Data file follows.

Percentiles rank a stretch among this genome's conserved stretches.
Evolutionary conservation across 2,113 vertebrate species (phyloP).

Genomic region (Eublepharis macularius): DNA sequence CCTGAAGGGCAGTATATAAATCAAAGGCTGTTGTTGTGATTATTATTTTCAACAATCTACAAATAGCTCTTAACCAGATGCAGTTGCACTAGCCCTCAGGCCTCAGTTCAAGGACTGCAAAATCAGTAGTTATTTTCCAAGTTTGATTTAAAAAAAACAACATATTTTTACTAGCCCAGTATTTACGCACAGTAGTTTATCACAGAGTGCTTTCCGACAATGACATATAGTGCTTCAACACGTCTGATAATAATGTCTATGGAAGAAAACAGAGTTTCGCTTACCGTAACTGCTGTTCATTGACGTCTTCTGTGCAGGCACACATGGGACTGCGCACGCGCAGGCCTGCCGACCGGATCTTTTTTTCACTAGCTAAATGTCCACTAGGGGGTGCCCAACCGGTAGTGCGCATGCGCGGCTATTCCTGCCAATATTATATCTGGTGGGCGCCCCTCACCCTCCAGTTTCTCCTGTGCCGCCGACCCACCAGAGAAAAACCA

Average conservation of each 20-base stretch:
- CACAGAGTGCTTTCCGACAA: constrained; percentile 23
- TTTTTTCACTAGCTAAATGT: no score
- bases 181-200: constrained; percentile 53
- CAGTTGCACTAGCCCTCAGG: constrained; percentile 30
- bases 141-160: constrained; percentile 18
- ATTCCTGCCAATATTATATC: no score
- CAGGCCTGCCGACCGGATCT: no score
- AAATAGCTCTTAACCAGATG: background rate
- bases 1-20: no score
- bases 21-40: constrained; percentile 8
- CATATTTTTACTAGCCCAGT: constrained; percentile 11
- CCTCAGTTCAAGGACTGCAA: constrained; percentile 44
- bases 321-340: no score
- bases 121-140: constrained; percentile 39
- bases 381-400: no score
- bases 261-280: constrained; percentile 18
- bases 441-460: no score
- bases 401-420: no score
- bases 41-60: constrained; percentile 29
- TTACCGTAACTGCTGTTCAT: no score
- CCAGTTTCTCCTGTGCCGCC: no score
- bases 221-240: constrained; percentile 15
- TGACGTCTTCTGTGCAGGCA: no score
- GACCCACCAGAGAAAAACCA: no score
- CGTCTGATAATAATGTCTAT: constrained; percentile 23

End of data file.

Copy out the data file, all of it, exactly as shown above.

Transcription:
Percentiles rank a stretch among this genome's conserved stretches.
Evolutionary conservation across 2,113 vertebrate species (phyloP).

Genomic region (Eublepharis macularius): DNA sequence CCTGAAGGGCAGTATATAAATCAAAGGCTGTTGTTGTGATTATTATTTTCAACAATCTACAAATAGCTCTTAACCAGATGCAGTTGCACTAGCCCTCAGGCCTCAGTTCAAGGACTGCAAAATCAGTAGTTATTTTCCAAGTTTGATTTAAAAAAAACAACATATTTTTACTAGCCCAGTATTTACGCACAGTAGTTTATCACAGAGTGCTTTCCGACAATGACATATAGTGCTTCAACACGTCTGATAATAATGTCTATGGAAGAAAACAGAGTTTCGCTTACCGTAACTGCTGTTCATTGACGTCTTCTGTGCAGGCACACATGGGACTGCGCACGCGCAGGCCTGCCGACCGGATCTTTTTTTCACTAGCTAAATGTCCACTAGGGGGTGCCCAACCGGTAGTGCGCATGCGCGGCTATTCCTGCCAATATTATATCTGGTGGGCGCCCCTCACCCTCCAGTTTCTCCTGTGCCGCCGACCCACCAGAGAAAAACCA

Average conservation of each 20-base stretch:
- CACAGAGTGCTTTCCGACAA: constrained; percentile 23
- TTTTTTCACTAGCTAAATGT: no score
- bases 181-200: constrained; percentile 53
- CAGTTGCACTAGCCCTCAGG: constrained; percentile 30
- bases 141-160: constrained; percentile 18
- ATTCCTGCCAATATTATATC: no score
- CAGGCCTGCCGACCGGATCT: no score
- AAATAGCTCTTAACCAGATG: background rate
- bases 1-20: no score
- bases 21-40: constrained; percentile 8
- CATATTTTTACTAGCCCAGT: constrained; percentile 11
- CCTCAGTTCAAGGACTGCAA: constrained; percentile 44
- bases 321-340: no score
- bases 121-140: constrained; percentile 39
- bases 381-400: no score
- bases 261-280: constrained; percentile 18
- bases 441-460: no score
- bases 401-420: no score
- bases 41-60: constrained; percentile 29
- TTACCGTAACTGCTGTTCAT: no score
- CCAGTTTCTCCTGTGCCGCC: no score
- bases 221-240: constrained; percentile 15
- TGACGTCTTCTGTGCAGGCA: no score
- GACCCACCAGAGAAAAACCA: no score
- CGTCTGATAATAATGTCTAT: constrained; percentile 23